Outdoors in Redondo Beach
Palos Verdes, Redondo Beach, Hermosa Beach, Manhattan Beach
Surfing is a huge part of the South Bay culture and lifestyle, and both guys and girls can be found bobbing in the surf every day of the year. We’ve churned out dozens of pros over the years, and our ties to the sport eclipse most other regions of the United States. Even when you’re not in the water, surfing is pervasive throughout town, whether it’s surf roots music emitting from local watering holes, stickers plastered on signs and light poles, or a few sandy wetsuits laying on a balcony. Although several surf spots are definitely for advanced surfers only, the South Bay is a great place to learn (especially in the summer) with forgiving waves and easy accessible beach breaks. You can rent boards at any local surf shop like Dive N’ Surf in Redondo Beach or ET Surf in Hermosa Beach.
Duck dive or two near the Hermosa Beach Pier
A long time ago Ancient Polynesians figured out how to glide on waves and in 1907 a man with Hawaiian and Irish ancestry, George Freeth, introduced surfing to the South Bay. Rumor has it that after “The Man Who Could Walk on Water” regaled on-lookers with a magical surfing show, housing prices in the South Bay increased and Pacific Coast Highway suddenly became congested. The seed was planted and a Southern California surf culture took root.
Many locals, both current and in the past, have made the South Bay proud, including: Alex Gray, Cheyne Magnusson, Holly Beck, Doc Ball, Hoppy Swarts, Leroy Grannis, Jim Bailey, Hap Jacobs, Dale Velzy, Greg Noll, Mike Purpus, Rick Stoner, Dewey Weber, Phil Becker, and the Meistrell Brothers, among many others. Surfing is one of the most beautiful outdoor activities the South Bay has to offer but finding a shoulder that can hold shape for more than five seconds can take a lifetime. Below is a list of some surf breaks and their unique characteristics.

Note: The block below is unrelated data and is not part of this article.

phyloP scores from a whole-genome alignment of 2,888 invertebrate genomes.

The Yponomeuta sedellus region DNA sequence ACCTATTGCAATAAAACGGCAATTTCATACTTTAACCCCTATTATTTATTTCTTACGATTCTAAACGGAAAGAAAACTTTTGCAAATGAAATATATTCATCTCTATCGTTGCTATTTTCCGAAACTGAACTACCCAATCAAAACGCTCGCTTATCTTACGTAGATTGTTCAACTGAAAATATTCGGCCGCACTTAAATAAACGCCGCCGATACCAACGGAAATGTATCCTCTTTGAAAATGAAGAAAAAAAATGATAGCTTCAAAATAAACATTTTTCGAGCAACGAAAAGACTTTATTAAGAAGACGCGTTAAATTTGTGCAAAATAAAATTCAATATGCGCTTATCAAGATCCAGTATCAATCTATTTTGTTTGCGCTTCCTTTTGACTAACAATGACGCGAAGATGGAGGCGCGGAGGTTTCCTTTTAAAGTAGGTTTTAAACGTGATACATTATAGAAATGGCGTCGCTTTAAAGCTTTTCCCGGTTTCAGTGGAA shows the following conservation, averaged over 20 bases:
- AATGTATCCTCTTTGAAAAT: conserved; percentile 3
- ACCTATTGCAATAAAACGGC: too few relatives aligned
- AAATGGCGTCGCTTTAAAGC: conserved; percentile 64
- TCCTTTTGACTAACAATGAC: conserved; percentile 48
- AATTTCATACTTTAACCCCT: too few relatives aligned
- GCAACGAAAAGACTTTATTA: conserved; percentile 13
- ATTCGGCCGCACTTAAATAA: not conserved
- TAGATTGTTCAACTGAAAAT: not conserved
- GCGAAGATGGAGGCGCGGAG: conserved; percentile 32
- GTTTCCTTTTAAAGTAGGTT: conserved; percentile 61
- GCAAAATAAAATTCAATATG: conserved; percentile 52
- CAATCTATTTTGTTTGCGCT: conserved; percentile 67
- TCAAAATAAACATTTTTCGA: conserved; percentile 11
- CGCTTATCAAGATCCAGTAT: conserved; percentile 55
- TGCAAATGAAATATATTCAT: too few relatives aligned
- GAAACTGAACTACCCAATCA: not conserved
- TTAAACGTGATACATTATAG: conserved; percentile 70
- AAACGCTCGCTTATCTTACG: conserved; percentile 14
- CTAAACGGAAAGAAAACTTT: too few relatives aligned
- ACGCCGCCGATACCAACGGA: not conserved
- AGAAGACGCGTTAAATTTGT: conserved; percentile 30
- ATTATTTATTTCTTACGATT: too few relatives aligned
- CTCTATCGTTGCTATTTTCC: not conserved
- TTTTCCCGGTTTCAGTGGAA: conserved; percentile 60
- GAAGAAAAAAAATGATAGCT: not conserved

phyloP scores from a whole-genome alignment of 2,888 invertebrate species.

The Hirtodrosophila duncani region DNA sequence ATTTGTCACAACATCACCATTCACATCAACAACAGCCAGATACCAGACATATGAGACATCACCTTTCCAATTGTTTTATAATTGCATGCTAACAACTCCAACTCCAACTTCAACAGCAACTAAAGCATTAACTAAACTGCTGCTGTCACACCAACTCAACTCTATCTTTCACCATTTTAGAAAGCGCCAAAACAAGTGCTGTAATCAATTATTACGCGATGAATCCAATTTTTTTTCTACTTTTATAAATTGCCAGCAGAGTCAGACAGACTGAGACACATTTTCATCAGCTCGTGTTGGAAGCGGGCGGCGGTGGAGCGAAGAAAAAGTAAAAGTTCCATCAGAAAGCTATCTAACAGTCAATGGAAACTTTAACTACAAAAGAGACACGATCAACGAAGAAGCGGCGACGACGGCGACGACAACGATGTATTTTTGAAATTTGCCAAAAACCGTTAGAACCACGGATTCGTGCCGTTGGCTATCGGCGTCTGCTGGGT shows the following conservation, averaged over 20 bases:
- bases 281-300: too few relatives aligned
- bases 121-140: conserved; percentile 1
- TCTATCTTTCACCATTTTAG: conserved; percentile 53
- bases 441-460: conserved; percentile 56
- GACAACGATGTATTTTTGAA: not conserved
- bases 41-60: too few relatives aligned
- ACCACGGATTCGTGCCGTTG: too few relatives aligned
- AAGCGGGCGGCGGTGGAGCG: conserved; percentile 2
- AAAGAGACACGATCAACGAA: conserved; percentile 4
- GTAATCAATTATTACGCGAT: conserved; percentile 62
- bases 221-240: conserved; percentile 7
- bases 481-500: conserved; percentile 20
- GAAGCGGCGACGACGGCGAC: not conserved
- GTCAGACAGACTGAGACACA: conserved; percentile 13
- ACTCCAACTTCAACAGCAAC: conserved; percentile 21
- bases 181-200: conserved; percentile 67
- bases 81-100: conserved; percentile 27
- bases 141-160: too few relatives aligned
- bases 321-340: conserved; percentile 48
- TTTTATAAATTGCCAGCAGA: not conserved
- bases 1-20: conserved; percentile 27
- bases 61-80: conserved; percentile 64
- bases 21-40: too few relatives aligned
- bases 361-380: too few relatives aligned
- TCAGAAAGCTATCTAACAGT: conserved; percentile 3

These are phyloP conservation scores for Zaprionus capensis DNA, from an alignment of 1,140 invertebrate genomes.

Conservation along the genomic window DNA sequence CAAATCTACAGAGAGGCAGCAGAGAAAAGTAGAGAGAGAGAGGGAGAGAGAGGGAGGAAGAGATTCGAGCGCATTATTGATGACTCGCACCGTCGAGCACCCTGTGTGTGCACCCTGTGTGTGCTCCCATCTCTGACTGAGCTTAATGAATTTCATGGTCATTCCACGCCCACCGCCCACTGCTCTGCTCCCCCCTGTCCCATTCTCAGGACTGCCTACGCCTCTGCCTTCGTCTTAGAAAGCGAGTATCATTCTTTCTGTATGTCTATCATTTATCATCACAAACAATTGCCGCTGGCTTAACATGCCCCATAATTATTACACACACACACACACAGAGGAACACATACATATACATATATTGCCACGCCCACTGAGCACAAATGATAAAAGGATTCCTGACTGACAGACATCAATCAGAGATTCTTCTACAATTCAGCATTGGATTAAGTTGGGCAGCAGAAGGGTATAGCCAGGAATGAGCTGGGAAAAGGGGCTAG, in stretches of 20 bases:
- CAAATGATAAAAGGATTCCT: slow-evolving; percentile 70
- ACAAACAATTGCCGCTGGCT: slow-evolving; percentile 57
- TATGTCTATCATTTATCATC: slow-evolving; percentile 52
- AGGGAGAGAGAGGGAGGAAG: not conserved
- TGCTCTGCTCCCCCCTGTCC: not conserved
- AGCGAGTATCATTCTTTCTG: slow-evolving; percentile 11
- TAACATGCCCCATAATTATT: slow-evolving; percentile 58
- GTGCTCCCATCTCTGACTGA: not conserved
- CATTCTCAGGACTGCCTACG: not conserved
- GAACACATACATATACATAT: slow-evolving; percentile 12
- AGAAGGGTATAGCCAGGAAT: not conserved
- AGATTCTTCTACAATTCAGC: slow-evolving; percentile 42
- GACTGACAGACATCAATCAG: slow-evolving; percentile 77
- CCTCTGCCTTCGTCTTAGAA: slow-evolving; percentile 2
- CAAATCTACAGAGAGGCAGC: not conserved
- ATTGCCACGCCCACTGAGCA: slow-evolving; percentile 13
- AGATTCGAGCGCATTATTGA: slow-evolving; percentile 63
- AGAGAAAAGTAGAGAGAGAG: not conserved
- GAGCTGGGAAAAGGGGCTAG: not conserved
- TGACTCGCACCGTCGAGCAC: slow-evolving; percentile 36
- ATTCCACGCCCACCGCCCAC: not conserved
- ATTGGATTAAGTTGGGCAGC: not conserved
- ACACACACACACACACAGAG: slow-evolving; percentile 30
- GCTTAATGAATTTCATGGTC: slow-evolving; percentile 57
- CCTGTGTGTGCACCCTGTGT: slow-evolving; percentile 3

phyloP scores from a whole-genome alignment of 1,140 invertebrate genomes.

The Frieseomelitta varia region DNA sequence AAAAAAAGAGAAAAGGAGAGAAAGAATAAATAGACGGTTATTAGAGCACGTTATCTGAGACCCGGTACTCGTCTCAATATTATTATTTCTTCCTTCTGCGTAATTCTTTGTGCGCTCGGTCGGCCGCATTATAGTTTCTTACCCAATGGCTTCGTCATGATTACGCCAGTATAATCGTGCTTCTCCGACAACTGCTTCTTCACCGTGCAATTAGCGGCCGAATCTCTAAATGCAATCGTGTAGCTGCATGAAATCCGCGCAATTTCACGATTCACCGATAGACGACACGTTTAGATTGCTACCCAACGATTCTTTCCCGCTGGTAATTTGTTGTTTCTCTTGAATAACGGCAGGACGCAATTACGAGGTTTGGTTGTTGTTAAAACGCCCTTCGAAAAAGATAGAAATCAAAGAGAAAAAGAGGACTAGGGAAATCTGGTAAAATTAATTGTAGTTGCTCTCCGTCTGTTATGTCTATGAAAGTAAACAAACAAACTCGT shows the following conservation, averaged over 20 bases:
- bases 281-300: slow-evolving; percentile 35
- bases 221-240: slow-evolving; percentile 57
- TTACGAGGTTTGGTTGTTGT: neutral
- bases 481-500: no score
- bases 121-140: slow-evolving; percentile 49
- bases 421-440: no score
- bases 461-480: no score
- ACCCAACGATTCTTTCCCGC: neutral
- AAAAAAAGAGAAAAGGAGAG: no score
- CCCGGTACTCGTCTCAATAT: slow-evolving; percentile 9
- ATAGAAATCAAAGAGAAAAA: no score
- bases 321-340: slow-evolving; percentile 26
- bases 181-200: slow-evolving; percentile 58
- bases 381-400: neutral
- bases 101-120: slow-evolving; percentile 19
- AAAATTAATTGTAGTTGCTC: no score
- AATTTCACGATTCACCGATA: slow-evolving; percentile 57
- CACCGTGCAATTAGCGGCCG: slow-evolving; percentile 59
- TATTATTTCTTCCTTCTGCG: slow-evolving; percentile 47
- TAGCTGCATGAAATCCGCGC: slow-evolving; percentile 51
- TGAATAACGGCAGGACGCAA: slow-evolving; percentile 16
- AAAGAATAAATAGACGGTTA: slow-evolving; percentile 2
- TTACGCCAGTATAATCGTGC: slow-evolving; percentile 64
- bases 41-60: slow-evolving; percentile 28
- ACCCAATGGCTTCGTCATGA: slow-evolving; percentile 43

- Bluff Cove: Park along Paseo Del Mar in Palos Verdes one mile south of Rolling Hills Preparatory school and take a peek out into the middle of a cove that acts as a time piece not even the Spanish could conquer. The Cove is like a romantic, Mediterranean hamlet where longboards rule and leashes are frowned upon. Set aside some time for this surf trip because the hike down and the paddle out can take at least an hour. The vibe is old-school friendly and down-time between sets can create some quality chatter at The Cove. The kelp beds are thick here and all levels of surfing can be found at “Middles” while grommets on shortboards dominate at “Little Reefs.” Beware though, if it’s head high plus at The Cove only advanced surfers need apply.
- 26th Street Manhattan Beach: Classic South Bay beach break with a sandy bottom, metered parking, and a busy weekend crowd. One of the more consistent beach breaks around because it picks up various types of swell direction; best bet is a Northwest or Southwest swell. All levels of surfers abide here, young and old. Typically blown out by lunchtime so an early am session is highly recommended. Like most beach break, 26th Street depends on a sand bar manicured by Mother Nature for peak wave performance. Can work well after a night of heavy winds too. Parking can be very fickle, the two lots above the lifeguard station fill up by 9:00 AM on the weekend and one quarter gets 10 minutes.